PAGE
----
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Families of DUI victims urge you to think twice before drinking and driving

Posted at 5:45 PM, Dec 02, 2016
and last updated 2016-12-02 18:47:30-05

For Maricella Readon, this will be her first Christmas without her five-year-old son, Jayden.

"It's unfair that I don't have him here with me," she said.

He was run down by a man fleeing police in Boynton Beach earlier this year.

"For me it doesn't get easier, it gets harder. It reminds me that my son is on this poster," she said, referring to a poster of several children who had been killed by senseless acts. "I hate being a part of this club. It's unfair. It's something so senseless, so minor."

A luncheon in Boca Raton on Friday by Dori Saves Lives -- part of the Dori Slosberg foundation -- brought the families together to share their stories and help put a stop to the senseless acts that took the lives of their loved ones.

Sadly, people drink and drive every day of the year. But as the holidays approach, police say because of holiday parties and family gatherings drunk driving can spike this time of year.

The families know what it's like to feel the sudden loss of a loved one -- because of a drunk driver. They hope to convince some drivers to think twice if they've been drinking.

Irv Slosberg, CEO of Dori Saves Lives, is Dori's father. She was killed by a drunk driver in 1996.

"I can't bring my daughter back. She's dead," he said. "The only thing that I can do is make sure that it doesn't happen to other people."

He claims the state is going through a drunk driving epidemic. He said drunk driving fatalities in the state of Florida were up 18 percent last year.

"And if you start looking at Palm Beach County with alcohol-related fatalities, we're up 58 percent last year," he added. "Our job as a foundation is to bring out awareness as to what the problems are. And now, I've been given the green light by the Florida Ethics Commission to represent the Dori Slosberg Foundation in front of the legislature. I will be pounding the table for tougher laws and making texting and driver a primary offense. Right now, it's a secondary offense."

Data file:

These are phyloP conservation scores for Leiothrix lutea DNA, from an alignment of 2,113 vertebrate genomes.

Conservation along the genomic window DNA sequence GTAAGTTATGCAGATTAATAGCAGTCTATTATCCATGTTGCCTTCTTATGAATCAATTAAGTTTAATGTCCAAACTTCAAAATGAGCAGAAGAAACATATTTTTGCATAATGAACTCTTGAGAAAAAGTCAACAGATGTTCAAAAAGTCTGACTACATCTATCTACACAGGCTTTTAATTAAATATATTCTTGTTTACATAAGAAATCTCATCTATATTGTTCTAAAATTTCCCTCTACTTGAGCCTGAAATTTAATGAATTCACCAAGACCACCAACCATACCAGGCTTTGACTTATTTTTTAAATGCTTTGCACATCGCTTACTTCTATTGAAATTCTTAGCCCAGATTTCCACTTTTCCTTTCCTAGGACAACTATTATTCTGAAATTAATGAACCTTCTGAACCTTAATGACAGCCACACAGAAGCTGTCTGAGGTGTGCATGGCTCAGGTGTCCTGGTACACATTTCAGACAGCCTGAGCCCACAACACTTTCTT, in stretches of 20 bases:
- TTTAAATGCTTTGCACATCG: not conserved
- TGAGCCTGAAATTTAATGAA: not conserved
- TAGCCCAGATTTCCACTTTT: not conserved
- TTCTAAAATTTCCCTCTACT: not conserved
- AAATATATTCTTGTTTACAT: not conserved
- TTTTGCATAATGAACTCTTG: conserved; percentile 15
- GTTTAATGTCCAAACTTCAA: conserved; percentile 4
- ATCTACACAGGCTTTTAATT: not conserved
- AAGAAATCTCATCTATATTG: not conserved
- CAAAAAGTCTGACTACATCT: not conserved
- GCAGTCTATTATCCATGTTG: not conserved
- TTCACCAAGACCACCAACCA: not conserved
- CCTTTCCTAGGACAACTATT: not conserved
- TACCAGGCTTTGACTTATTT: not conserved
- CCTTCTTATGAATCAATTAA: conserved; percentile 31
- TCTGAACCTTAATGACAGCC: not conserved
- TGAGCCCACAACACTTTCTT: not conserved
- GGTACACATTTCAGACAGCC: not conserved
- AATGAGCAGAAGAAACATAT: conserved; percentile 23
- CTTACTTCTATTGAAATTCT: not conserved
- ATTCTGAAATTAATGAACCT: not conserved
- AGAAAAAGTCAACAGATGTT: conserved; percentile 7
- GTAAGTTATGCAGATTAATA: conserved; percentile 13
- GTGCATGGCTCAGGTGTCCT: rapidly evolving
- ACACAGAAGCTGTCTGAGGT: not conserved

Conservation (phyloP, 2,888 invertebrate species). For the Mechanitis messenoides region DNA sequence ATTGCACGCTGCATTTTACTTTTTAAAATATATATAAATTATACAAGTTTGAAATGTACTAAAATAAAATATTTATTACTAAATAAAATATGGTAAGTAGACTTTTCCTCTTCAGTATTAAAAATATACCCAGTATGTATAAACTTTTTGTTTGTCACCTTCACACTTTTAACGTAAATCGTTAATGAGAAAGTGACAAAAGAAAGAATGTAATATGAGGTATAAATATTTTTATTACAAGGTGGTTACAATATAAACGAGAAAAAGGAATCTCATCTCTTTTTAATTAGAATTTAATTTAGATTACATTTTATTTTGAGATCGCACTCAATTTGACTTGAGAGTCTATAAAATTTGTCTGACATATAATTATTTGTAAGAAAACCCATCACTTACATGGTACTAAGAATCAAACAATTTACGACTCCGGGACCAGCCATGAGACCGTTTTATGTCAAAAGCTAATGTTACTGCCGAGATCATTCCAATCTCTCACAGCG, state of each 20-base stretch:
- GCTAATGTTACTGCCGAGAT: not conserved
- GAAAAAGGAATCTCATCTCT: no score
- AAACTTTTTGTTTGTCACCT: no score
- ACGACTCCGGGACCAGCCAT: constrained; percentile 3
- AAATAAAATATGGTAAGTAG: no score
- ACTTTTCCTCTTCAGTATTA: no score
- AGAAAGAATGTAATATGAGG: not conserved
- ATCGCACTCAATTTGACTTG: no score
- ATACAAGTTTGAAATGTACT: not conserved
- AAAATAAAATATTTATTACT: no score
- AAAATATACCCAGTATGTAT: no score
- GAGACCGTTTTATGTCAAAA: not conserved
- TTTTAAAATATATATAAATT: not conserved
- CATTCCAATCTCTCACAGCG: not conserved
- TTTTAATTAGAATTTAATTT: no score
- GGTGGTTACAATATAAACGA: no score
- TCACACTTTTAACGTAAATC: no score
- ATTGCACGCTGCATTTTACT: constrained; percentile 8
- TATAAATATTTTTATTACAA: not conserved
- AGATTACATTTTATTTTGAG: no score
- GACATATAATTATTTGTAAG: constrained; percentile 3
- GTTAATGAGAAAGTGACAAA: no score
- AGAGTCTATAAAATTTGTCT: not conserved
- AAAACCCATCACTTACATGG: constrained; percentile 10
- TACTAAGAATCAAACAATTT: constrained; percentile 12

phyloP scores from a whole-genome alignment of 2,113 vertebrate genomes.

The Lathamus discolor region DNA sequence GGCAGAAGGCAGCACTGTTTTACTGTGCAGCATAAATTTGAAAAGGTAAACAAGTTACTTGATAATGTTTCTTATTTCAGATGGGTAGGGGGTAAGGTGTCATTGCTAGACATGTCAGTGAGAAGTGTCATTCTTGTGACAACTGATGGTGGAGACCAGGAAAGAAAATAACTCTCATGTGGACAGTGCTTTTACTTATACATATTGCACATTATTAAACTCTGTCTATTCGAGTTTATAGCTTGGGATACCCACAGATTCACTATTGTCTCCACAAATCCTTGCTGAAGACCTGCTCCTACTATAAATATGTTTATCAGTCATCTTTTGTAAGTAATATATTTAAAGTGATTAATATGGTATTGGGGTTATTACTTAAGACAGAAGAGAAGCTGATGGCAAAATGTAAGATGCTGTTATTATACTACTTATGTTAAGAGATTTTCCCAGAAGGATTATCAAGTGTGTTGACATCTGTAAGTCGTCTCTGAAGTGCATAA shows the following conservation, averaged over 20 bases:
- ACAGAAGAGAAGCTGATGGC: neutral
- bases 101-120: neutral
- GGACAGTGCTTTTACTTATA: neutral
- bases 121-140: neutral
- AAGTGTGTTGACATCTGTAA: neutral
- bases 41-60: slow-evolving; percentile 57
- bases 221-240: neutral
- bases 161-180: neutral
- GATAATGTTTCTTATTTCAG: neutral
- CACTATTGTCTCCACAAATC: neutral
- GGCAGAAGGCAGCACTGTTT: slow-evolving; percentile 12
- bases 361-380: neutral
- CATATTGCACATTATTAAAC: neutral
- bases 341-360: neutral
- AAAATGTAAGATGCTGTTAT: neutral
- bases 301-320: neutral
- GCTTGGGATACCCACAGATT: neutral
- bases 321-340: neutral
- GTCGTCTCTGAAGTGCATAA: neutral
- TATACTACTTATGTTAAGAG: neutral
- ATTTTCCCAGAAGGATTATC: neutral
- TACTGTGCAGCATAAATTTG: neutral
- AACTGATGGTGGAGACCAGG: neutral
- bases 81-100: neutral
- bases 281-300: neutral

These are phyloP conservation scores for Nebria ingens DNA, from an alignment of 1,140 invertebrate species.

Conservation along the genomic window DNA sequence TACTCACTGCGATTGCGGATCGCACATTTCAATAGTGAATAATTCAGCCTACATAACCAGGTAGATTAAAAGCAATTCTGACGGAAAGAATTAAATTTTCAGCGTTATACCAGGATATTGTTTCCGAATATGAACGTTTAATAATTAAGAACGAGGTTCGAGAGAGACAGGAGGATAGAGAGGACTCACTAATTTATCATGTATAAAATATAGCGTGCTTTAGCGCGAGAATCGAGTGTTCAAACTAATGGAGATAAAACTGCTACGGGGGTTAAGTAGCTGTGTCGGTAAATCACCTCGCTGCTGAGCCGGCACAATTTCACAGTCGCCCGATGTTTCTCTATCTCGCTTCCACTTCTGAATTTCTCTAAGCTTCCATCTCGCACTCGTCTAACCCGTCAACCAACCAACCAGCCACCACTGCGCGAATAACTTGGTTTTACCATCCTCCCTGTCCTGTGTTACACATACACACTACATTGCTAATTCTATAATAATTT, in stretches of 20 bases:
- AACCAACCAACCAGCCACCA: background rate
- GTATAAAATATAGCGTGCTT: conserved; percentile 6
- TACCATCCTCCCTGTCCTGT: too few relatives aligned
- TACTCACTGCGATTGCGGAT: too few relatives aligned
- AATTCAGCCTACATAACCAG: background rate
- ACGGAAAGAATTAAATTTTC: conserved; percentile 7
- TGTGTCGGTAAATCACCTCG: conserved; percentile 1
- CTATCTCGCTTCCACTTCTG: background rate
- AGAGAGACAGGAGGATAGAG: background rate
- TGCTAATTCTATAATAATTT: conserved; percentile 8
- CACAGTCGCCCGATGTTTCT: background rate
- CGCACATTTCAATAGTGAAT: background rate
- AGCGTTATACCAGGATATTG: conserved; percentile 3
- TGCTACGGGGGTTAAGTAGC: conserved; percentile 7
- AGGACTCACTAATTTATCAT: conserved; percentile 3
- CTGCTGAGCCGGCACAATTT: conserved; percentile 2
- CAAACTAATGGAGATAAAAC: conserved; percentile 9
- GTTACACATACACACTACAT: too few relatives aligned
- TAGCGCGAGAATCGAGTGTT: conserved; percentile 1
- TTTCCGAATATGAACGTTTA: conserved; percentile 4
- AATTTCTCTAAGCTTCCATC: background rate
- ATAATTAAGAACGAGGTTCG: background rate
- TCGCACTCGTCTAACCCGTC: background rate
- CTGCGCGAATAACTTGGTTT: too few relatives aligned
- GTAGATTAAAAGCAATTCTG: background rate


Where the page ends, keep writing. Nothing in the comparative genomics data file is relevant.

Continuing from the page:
In August, 18-year-old Nick Garcia was killed when a drunk driver T-boned his car. He had just graduated high school in Coral Springs.

"Talking about the memories we had with Nick, it gets easier," said Anthony Bargess, Nick's friend from high school.  "If there's a tragedy in life, don't shelter yourself, talk about it. It's hard, but we still have each other."

"This was the biggest obstacle. I still haven't gotten around it," said another friend, Jeffery Clinton.

21-year-old Kevin Boos and two friends were killed last year by an intoxicated driver.

"Our children are on this poster. We did not want to me a part of this club," said Kevin's mom, Joy.  "I will always be Kevin's mom. He will always be in our hearts."

The drunk driver in that crash was sentenced to ten days in jail. Joy hopes laws can change to hold people accountable and prevent more deaths.

"A senseless irresponsible tragedy of drunk driving. It needs to stop... Zero tolerance," she said.

In the Readon case, Maricella said that the suspect is facing only seven to eight years in jail.

"He stares me down [in the courtroom]. There's no remorse. He smiles," she said. "We need stricter laws... we need to keep these criminals off of our streets."

Highway patrol officers say drunk driving has been on the rise again in Florida over the past couple of years.

December is Impaired Driving Prevention Month. Officers will be out in full force looking for impaired drivers this season.